I can never go back. What will I be now?


Been doing a lot of thinking about who I am and what I believe lately.  Last month I finally admitted to myself that there just isn’t any possibility of me going back in any armed service, my brain injuries are just too great to overcome to be effective.  Growing up all I wanted to do was be in the military for the rest of my life, and so when I got in to the military I never saw it ending.  So now that I don’t have that “vision” of myself, I don’t know what to be, I have no goals in life because I always wanted to be in the military.  I can’t be a Marine anymore, a least not an active or reserve one, I’ll just have to suffer being a veteran.  That isn’t a “bad” thing, I just wanted to stay in until retirement.

bRaving Bipolar is doing well, medication changes occasionally, although she is pretty stressed after taking classes back to back.  We are working with the Marine Corps’ Wounded Warrior Program to gather evidence and submit it to the Purple Heart Reclama board.  The marines I was with when this happened:

blast

meet the revised criteria for the Purple Heart because we were both knocked out and sick in quarters for longer than 48 hours.  It was a 152mm artillery round hidden under tires that burnt down a trailer the day before, laid on the ground.  Based on the distance from the tires (5 meters) and studies done on ordnance, there is no way that we would’ve remained conscious from the pressure produced from the blast wave.  One of us was medically retired and the other 3 of us have had severe problems from the traumatic brain injury.  After that I will attempt to negotiate some healthcare from the VA.

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The Mental Health Stigma is alive and well in the military


mh issue
This post graced my Facebook timeline today. It was made by a Staff Sergeant (E-6) in the Marine Corps. I know the guy, he’s the douchebag that got 2 people hurt so bad that one lost his arm and one with an extremely bad TBI. I digress.

The first comment is mine. The second comment is someone I’ve never met. If you think the military is doing a good job of erasing the stigma against mental health issues, you’re mistaken. It will take another 8 years before the NCOs and SNCOs (E-4 through E-7) have cycled out and are no longer in a position to treat Marines like this. Back in 2006 they still punished you if you had a mental health issue and couldn’t “fit in” like everyone else. Got demons and drink? NJP.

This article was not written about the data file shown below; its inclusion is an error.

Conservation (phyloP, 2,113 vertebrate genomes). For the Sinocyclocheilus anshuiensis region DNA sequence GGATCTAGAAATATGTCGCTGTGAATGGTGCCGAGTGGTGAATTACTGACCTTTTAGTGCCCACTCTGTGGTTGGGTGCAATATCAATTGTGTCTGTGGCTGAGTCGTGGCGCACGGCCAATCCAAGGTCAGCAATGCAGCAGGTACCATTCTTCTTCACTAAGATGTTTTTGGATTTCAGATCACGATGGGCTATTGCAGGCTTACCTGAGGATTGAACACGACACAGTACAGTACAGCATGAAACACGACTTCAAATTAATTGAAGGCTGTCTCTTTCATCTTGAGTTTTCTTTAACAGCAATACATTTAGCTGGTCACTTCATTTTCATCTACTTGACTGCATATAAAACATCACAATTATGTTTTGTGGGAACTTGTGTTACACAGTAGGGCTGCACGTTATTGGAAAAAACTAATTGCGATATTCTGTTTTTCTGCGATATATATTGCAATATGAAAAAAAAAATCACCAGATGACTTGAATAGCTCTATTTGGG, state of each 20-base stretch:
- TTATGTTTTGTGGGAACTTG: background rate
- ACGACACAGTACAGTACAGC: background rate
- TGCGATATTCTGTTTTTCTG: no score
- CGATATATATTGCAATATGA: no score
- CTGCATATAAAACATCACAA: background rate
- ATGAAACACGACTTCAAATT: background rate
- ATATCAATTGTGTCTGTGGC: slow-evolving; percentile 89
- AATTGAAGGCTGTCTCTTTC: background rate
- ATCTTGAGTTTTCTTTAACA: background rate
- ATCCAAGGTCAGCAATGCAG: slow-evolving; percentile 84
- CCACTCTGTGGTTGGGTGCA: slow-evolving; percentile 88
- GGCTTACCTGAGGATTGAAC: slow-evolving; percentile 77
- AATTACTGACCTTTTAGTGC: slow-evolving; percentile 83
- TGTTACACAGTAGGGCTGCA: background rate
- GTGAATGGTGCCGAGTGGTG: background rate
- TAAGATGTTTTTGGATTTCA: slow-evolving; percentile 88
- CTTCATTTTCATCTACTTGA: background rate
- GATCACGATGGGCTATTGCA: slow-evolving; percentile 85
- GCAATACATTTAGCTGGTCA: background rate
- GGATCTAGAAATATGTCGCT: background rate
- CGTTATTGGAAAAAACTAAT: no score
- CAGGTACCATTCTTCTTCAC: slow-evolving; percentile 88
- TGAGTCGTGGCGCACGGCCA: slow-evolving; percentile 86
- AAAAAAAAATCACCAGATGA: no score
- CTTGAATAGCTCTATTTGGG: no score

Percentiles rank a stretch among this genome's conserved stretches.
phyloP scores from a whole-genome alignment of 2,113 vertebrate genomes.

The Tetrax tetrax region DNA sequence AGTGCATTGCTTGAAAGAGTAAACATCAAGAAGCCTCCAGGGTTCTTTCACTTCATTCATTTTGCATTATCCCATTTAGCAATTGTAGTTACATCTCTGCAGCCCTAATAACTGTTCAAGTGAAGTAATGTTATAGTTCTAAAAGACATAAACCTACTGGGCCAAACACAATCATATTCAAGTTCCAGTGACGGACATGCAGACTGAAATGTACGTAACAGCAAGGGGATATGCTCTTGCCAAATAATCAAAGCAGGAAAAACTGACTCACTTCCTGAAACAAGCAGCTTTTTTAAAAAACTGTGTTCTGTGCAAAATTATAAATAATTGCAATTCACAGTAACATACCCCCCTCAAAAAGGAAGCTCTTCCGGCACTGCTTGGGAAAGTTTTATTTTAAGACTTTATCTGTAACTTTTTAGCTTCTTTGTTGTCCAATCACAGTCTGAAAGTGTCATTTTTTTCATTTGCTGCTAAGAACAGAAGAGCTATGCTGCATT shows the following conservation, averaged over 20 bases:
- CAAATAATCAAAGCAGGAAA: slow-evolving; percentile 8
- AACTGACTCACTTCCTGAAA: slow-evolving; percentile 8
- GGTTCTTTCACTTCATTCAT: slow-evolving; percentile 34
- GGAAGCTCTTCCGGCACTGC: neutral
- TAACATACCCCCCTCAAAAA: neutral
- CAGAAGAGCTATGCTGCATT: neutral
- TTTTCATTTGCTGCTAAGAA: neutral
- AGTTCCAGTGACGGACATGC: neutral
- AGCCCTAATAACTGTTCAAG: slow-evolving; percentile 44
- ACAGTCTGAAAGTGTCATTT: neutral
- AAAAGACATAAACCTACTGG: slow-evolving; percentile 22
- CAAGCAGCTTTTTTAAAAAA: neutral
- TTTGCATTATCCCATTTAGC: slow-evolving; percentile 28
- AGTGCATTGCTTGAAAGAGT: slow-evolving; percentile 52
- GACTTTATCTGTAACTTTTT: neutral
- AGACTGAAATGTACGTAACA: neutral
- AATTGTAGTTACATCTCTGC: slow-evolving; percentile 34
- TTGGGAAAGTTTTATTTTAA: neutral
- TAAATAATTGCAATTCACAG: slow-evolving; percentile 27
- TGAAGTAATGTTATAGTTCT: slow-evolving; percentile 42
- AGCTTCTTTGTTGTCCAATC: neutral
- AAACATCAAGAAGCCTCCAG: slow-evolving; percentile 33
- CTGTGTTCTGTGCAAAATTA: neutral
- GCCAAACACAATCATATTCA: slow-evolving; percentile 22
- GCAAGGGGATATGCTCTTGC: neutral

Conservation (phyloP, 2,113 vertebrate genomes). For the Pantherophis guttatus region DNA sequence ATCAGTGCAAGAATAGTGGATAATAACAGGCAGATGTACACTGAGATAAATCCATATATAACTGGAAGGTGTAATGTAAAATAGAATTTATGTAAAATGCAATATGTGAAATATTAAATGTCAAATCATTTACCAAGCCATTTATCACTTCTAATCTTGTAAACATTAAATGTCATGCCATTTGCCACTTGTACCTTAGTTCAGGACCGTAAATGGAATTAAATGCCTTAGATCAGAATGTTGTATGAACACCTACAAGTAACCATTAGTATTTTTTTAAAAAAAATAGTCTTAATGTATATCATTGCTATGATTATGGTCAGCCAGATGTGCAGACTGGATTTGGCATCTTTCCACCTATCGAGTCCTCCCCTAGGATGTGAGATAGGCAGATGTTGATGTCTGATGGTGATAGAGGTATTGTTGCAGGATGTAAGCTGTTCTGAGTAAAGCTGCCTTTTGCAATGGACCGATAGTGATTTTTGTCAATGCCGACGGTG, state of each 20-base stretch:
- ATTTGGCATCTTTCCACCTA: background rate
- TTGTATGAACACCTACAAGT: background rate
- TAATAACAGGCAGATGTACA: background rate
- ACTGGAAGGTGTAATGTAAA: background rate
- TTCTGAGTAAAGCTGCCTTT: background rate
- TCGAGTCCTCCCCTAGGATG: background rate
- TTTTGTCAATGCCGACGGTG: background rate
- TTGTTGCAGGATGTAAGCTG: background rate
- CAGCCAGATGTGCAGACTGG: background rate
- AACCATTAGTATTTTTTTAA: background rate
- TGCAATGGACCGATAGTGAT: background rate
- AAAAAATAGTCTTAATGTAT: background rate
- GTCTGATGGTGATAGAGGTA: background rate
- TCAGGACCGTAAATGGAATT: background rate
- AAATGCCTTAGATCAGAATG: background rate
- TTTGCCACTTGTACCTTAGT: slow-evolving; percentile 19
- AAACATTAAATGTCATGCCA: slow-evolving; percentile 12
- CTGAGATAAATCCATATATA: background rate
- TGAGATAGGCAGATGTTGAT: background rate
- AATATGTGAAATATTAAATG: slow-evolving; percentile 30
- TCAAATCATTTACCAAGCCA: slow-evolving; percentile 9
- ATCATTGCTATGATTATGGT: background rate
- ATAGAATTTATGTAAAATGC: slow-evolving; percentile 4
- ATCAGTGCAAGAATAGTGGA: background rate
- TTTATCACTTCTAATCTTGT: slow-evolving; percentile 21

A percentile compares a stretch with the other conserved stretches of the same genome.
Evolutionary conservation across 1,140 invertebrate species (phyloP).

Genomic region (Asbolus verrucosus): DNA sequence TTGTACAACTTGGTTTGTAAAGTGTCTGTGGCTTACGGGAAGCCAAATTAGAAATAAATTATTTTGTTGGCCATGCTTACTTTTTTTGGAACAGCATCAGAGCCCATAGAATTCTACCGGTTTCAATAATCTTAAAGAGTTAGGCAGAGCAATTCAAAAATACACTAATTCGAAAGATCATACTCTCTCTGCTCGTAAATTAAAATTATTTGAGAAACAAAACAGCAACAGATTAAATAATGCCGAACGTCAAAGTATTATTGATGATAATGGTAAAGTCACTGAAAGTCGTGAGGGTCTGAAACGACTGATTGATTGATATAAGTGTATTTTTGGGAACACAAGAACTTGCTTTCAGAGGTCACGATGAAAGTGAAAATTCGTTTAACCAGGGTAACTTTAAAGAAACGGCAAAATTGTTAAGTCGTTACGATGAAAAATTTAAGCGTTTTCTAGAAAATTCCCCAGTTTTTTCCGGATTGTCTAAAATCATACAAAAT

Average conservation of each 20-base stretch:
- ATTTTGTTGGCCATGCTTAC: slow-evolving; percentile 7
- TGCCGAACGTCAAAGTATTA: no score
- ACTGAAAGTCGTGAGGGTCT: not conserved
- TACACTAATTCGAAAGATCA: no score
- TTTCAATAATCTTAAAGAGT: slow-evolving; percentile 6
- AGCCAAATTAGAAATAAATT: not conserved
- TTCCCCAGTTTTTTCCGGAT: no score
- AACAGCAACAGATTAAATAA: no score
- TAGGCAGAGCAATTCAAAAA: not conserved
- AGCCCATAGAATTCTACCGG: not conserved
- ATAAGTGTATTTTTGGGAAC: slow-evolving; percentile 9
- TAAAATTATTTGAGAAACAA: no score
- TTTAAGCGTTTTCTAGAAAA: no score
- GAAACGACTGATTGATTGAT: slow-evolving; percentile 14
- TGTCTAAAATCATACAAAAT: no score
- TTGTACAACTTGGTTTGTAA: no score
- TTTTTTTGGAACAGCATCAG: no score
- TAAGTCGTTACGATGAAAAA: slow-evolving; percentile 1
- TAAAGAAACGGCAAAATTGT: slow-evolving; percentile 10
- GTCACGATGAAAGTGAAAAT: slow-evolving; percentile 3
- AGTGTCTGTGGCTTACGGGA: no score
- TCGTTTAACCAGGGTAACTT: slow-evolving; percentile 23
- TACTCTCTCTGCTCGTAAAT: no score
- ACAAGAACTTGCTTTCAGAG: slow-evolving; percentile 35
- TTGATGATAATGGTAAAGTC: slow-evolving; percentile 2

Clearly you aren’t responsible enough to take care of yourself, so fuck you, I’m going to take half of your pay, put you on restriction and extra duty. That will teach you to not have demons. I’m so sick of the zero-defect mentality; it is a delusion that kicking people out for these issues will make the Corps better in the short term or the long term. If you send the message that someone with a mental health issue, like PTSD, or TBI (TBIs do have an effect on the function of the brain, and can lead to depression, anger management problems, and cognitive errors) will be kicked out, those with the issues will no longer tell you because of the fear of being kicked out. This causes Marines to suffer for years, hiding their injury and living in shame that they are hurting and cannot confide in anyone. Their performance will degrade, and they may or may not spiral out of control. Ultimately their loyalty is not to the organization, it is to themselves-and why should it be to the organization when the organization would kick them to the curb because they were mentally injured doing what the organization asked them to do?

Have faith, however, because the 2nd commenter that I don’t know serves with the aforementioned douchebag, so there are people out there who will defend you if the shit goes down. Some people seek out the military because they get authority and they get paid to act like douchebags to people who cannot quit their job. The original poster is that guy.